Who Is Using Muscle to Dominate?

Obama and US diplomacy toward China

“Where we get concerned with China is where it is not necessarily abiding by international norms and rules and is using its sheer size and muscle to force countries into subordinate positions,” said US president Barack Obama in Jamaica on Thursday.

What is it they say about people living in glass houses throwing rocks?

A quick analysis of Obama’s criteria seems in order.

When Obama speaks of abiding by international norms and rules does he mean to imply that the USA was abiding by such rules when it used $5 billion in cash to engineer a coup against the elected president in Ukraine? ((See Walter C. Uhler, “Seeking the Truth about Ukraine,” Dissident Voice, 19 February 2015.))

Was the US abiding by international norms when it broke its word to Russia not to push NATO eastward? ((See Walter C. Uhler, “Seeking the Truth about Ukraine,” Dissident Voice, 19 February 2015.))

Is it an international norm to characterize another state as an “extraordinary threat to the national security and foreign policy of the United States,” as Obama did to Venezuela. Are other states supposed to get approval for their foreign policy from the US?

Is the unilateral imposition of sanctions against Venezuela an international norm?

It it an international norm to remain outside the scope of international law? The US was found in breach of international law by the International Court of Justice in 1987 for its unlawful use of force, a decision that was disregarded by the US. It seems the US has a penchant for being rogue as opposed to abiding by international norms.

Being in breach of security council resolutions and international law seldom seems to ruffle American feathers when its arch ally Israel is the culprit. As Jewish Voices for Peace noted, “Forty-one times, the US has been the one country to protect Israel no matter how many settlements it builds, orchards it destroys, or acres it takes. The one country to say no to democracy, fairness and justice for Palestinians …” (( “No More US Vetoes at the UN,” Jewish Voices for Peace.))

When the US with its NATO allies, sans UN security council approval, helped overthrow the government and destroy swaths of Libya was it not “using its sheer size and muscle to force [Libya] into subordinate positions”?

When the US engages in bombing in Syria without the Syrian government’s approval (nor UN security council approval) is it not “using its sheer size and muscle to force” others? Is this an international norm?

When the US aggressed Iraq based on a lie ((See “The Downing Street Memo(s).”)) and destroyed its infrastructure and antiquities, causing millions to become refugees and unleasing a genocide ((See Abdul Haq al-Ani and Tarik al-Ani, Genocide in Iraq: The Case against the UN Security Council and Member States (Clarity Press, 20). I reviewed the al-Anis’ book, and previously I had noted that the aggression of Iraq was genocidal: Kim Petersen, “Genocide in Iraq: The Numbers Tell the Horrific Story of a Lying Government and Complicit Corporate Media,” Dissident Voice, 16 October 2006. For numbers of excess mortalities see “Iraq: the Human Cost.” )) was this not war crimes epitomized by Nuremberg law as the “accumulated evil of the whole”?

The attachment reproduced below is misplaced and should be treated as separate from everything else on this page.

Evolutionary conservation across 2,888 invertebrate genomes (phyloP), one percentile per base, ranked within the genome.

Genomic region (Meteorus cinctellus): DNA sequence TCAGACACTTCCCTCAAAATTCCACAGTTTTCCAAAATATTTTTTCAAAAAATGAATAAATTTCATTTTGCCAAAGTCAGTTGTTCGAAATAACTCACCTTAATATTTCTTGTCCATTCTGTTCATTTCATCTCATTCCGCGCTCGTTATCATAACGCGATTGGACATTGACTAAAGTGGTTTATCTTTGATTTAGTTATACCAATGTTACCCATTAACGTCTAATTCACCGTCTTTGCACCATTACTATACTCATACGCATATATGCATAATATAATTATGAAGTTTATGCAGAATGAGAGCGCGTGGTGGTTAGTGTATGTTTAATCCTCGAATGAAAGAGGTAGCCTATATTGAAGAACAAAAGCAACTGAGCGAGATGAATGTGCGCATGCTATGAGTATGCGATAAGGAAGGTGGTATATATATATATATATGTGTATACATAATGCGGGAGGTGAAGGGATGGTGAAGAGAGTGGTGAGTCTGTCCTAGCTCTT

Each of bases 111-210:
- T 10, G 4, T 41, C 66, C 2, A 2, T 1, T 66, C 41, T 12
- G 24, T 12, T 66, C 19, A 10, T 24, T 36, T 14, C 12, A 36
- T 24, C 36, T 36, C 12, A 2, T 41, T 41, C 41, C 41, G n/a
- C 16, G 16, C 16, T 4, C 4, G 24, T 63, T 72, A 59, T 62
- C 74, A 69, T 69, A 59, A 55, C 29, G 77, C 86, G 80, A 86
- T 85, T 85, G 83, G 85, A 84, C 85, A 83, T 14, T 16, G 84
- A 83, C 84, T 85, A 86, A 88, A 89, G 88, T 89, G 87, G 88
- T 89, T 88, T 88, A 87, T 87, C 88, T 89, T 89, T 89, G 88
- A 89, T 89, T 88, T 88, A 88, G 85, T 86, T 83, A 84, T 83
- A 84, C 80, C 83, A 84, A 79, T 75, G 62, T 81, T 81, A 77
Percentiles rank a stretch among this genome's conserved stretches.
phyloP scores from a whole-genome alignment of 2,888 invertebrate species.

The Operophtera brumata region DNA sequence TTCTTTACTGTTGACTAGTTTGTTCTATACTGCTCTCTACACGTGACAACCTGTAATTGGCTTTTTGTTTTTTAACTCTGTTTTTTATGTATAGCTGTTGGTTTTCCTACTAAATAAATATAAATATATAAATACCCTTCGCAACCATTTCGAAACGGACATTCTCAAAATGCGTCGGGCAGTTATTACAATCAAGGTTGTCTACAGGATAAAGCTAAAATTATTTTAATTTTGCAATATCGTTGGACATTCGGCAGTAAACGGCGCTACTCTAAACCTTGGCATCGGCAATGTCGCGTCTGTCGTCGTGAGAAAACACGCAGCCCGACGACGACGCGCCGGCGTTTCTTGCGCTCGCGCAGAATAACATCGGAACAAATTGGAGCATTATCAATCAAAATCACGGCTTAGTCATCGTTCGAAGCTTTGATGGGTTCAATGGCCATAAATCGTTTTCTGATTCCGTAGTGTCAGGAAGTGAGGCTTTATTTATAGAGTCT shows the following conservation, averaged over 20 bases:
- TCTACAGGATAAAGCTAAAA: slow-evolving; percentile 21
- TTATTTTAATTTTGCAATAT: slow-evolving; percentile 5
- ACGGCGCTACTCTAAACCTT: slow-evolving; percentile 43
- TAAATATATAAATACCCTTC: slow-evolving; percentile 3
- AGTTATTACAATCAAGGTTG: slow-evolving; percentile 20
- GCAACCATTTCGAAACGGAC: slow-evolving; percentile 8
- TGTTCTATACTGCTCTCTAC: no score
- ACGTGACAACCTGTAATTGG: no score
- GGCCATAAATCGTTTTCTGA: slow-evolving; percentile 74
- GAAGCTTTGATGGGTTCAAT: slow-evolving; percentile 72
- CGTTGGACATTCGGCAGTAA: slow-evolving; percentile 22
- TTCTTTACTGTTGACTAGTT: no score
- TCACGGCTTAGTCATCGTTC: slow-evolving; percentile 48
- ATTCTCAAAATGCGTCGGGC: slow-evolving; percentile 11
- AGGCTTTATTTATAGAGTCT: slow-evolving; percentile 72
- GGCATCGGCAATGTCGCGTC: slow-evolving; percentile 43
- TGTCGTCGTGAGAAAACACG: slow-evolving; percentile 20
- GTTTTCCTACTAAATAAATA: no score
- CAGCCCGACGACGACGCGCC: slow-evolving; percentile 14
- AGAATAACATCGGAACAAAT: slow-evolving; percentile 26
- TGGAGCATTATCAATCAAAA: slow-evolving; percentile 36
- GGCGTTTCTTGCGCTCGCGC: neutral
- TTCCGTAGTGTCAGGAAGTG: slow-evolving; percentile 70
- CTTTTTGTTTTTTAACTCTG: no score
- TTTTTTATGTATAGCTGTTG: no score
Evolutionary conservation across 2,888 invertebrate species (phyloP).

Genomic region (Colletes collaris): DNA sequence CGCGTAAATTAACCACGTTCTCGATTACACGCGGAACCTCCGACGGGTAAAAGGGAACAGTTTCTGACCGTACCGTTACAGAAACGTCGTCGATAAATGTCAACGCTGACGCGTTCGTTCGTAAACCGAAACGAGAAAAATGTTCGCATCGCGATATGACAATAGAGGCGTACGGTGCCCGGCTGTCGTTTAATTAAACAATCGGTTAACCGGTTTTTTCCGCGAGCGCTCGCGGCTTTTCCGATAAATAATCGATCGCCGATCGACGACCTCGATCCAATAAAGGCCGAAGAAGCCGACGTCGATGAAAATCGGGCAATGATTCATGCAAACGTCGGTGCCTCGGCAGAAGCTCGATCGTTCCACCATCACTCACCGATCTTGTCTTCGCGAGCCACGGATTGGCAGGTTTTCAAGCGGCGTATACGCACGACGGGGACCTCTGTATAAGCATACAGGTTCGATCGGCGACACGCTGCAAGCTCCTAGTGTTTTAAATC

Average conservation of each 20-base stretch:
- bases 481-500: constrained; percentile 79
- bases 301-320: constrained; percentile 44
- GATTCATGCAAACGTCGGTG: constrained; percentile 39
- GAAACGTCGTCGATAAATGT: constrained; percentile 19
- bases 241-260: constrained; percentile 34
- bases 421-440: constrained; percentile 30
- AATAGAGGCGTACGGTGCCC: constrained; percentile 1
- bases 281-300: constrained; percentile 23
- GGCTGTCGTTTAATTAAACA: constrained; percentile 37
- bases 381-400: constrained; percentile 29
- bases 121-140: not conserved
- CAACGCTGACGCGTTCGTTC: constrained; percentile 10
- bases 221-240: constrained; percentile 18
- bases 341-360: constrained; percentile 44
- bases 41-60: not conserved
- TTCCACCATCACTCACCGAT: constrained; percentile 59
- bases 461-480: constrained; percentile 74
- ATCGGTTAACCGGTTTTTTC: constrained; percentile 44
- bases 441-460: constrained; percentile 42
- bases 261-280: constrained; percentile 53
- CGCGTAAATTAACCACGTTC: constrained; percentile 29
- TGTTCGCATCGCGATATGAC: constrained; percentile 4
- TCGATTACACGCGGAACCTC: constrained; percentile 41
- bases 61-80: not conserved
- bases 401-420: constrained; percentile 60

More words from Obama on Chinese activities in the South China Sea: “We think this can be solved diplomatically, but just because the Philippines or Vietnam are not as large as China doesn’t mean that they can just be elbowed aside.”

Unlike the US, however, China has not resorted to militarism to solve disputes in recent decades.

As Xinhua countered, “While he [Obama] is thinking about diplomacy, China is practising it.” ((Xinhua, “Is Obama really ‘concerned’ or stirring concern?” 11 April 2015.)) Xinhua noted that Vietnamese Communist Party chief Nguyen Phu Trong had visited China at the invitation of Chinese Communist Party chairman Xi Jinping and achieved “important common understanding on some major orientations and measures.”

Was the US engaging in diplomacy when Vice Admiral Robert Thomas, commander of the US Navy’s 7th Fleet, urged ASEAN states to patrol the South China Sea, and offered US backing? ((Shane Fuentes, “US Navy Chief stirs hornet’s nest on South China Sea,” FMT, 18 March 2015. )) Was the US engaging in smart diplomacy when it suggested Japan partake in South China Sea patrols? ((Sam LaGrone, “U.S. 7th Fleet CO: Japanese Patrols of South China Sea ‘Makes Sense’,” USNI News, 29 January 2015.))

Was the US engaging in diplomacy when it favored the defeated Guomindang (KMT) forces of Jiang Jieshi (Chiang Kai-Shek) against the People’s Army led by Mao Zedong? The history of the separation of mainland China from the island of Taiwan and the role of Japan as a colonizer of Taiwan as well as the US 7th fleet’s role in providing security across the Taiwan Strait for the KMT is not forgotten on the mainland. ((See John H. Holdridge, Crossing the Divide: An Insider’s Account of Normalization of U.S.-China Relations (Rowman & Littlefield, 1997: 7-9.))

Besides, what business exactly does the US 7th fleet have to do so far from the US mainland in the South China Sea? Is the Chinese navy patrolling off Baja California?

Xinhua had an admonition for the US president: “As an outsider, the United States should respect China’s sincerity in solving the disputes through direct negotiation with the countries concerned and do more to contribute to regional peace and stability, rather than stir the quiet waters by mischief-making words and deeds.”

Kim Petersen is an independent writer. He can be emailed at: kimohp at gmail.com. Read other articles by Kim.